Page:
Despite Chopra’s gold, fear of Covid-19 keeps top javelin coaches away

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THERE IS a Covid cloud over the availability of foreign coaches to prepare the next generation of Indian javelin throwers after Neeraj Chopra’s historic gold at the Tokyo Olympics.

Keen to build on Chopra’s success, the Athletics Federation of India (AFI) was looking to hire coaches from Finland, the world javelin powerhouse. However, nine months on, shortlisted coaches are still hesitant to travel to India where the official Covid count so far is 5.2 lakh deaths and 4.3 crores positive cases.

Chopra is currently training in Turkey with trainer Dr. Klaus Bartonietz, an expert in biomechanics. But the AFI believes a core of promising youngsters needs a foreign hand to guide them through the next Olympic cycle if India is to become a javelin nation.

“We are still looking for a second foreign javelin coach to train our athletes. Now the coaches don’t want to travel to India because of the number of Covid cases here. They feel safer at home with their families. We will therefore have to ensure that our javelin throwers spend more time training on board,” said AFI President Adille Sumariwalla.

What complicated matters was that one of the trainers on the AFI radar is an “anti-vaxxer”.

The AFI is trying to enlist one of two Finnish coaches: Teemu Wirkkala, former European junior champion, and Kari Ihalainen, former head coach of Finland. Tokyo’s post-Olympic plan was to have a second foreign coach by the first quarter of this year.

“We are always trying to bring a Finnish coach to India. Maybe he can come here for a short time and then go back to a training base in Finland with our athletes,” Sumariwalla said.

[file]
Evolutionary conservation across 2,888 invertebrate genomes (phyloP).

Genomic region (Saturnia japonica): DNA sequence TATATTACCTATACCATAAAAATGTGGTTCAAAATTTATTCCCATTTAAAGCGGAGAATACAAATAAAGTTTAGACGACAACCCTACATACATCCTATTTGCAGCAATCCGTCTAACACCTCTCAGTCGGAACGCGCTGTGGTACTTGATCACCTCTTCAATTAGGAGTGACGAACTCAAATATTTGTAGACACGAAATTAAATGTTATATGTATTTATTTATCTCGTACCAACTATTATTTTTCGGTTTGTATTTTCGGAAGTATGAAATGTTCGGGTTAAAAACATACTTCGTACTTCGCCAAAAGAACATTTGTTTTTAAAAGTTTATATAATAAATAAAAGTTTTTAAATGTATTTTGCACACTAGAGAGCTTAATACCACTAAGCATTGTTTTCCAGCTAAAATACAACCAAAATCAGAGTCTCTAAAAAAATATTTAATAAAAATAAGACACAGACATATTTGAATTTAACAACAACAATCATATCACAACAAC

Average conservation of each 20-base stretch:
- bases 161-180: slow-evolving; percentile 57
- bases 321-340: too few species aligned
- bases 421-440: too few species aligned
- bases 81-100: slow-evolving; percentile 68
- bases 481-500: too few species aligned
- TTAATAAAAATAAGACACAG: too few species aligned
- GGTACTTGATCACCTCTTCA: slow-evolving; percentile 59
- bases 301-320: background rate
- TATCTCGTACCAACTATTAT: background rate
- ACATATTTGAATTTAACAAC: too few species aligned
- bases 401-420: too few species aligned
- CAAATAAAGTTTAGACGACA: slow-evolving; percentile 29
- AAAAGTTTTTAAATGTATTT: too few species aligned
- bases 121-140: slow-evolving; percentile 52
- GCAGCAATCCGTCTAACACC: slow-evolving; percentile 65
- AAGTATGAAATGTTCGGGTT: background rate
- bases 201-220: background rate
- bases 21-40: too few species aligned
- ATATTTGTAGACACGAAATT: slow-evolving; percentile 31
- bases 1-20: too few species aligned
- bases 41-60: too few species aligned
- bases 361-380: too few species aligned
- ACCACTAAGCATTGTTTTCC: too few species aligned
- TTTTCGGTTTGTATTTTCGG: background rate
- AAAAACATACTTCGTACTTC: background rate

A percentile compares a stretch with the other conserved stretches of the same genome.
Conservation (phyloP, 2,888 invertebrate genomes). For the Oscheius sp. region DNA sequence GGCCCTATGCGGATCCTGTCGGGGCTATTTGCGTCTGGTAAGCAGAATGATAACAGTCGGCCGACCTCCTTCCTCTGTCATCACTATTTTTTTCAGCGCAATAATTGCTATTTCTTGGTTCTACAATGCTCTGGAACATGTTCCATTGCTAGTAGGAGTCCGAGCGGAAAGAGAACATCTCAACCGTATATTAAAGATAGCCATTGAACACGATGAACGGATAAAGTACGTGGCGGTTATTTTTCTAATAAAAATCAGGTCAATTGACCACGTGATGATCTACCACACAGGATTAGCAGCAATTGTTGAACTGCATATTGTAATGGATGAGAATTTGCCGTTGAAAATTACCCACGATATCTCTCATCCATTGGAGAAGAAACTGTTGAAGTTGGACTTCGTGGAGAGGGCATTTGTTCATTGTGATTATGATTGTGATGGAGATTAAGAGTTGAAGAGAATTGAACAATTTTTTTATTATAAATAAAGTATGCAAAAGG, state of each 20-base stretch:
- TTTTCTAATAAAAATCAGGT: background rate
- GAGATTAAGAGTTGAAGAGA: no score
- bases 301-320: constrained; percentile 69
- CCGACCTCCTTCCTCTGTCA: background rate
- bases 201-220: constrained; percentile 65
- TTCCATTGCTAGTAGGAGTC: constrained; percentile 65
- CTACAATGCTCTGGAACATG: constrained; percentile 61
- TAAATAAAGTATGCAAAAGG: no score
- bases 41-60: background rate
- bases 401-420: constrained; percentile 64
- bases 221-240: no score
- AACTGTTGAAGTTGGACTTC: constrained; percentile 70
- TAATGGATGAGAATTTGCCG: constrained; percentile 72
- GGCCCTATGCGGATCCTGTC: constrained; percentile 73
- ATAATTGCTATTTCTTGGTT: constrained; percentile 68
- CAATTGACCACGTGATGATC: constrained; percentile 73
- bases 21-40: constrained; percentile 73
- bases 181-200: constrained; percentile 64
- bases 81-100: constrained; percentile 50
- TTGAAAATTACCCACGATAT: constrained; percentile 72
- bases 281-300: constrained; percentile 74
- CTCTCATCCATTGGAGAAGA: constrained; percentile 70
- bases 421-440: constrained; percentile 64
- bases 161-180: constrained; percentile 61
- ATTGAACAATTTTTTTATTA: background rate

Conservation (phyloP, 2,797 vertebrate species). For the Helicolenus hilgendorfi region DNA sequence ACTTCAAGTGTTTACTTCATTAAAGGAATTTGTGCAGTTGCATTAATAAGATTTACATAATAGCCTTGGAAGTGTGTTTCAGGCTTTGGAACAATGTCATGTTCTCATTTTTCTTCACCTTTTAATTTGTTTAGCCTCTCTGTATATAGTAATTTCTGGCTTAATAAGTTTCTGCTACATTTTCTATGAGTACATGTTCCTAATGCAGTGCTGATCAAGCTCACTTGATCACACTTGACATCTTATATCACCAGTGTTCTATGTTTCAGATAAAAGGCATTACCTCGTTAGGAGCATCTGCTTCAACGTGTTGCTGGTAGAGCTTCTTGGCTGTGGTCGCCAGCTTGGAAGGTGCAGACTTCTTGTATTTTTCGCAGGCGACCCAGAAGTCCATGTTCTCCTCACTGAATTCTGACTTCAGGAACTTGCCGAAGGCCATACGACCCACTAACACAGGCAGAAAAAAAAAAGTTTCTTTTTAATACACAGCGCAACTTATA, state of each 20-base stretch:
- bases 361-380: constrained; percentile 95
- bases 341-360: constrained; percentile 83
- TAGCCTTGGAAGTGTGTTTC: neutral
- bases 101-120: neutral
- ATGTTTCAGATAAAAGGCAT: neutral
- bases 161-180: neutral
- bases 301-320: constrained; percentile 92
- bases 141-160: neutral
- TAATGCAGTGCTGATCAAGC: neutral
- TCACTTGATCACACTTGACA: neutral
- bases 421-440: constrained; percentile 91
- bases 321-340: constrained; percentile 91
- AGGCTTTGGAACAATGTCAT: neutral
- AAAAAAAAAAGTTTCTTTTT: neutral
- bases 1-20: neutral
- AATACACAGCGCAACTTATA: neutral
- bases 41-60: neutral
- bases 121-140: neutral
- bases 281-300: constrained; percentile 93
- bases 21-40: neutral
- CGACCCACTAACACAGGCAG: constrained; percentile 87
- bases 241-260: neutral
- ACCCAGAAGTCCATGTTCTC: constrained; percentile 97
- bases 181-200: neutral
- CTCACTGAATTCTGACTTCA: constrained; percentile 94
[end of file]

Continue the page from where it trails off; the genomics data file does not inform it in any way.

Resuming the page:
AFI officials are talking with their Finnish counterparts to convince their coaches to make the trip. There are four male pitchers and three female pitchers at the national camp approved by the Sports Authority of India.

The World Health Organization, in its report on excess Covid deaths released on Thursday, said that 47.7 lakh people in India may have died either directly from the pandemic or through its indirect impact in 2020. and 2021 – a figure almost 10 times the official count for that period, and strongly disputed by the government.

In January, the AFI was preparing to hire another Finnish coach, Kimmo Kinnunen, the 1991 world champion. However, he insisted that Indian pitchers make the Scandinavian country their training base. After several rounds of talks, Kinnunen agreed to go to India but with a rider: his javelin thrower son would come.

“We said ‘is he going to train his son here or is he going to train our athletes?’ There were these issues,” Sumariwala said.

The unprecedented heat wave was also evident in calls between the AFI and overseas coaches. “The heat will be a problem here. But the idea has always been to move our athletes and coaches to cooler places. For example, last year when it was extremely hot in Patiala, we moved Neeraj and the coaches to Bhubaneswar,” the AFI President said.

Since Chopra won a gold medal at the World Junior Championships, the AFI has held an open javelin throwing competition to unearth talent. August 7, the day Chopra won gold at the Tokyo Games, has also been declared National Javelin Day when all affiliated state units will hold a talent hunt competition.

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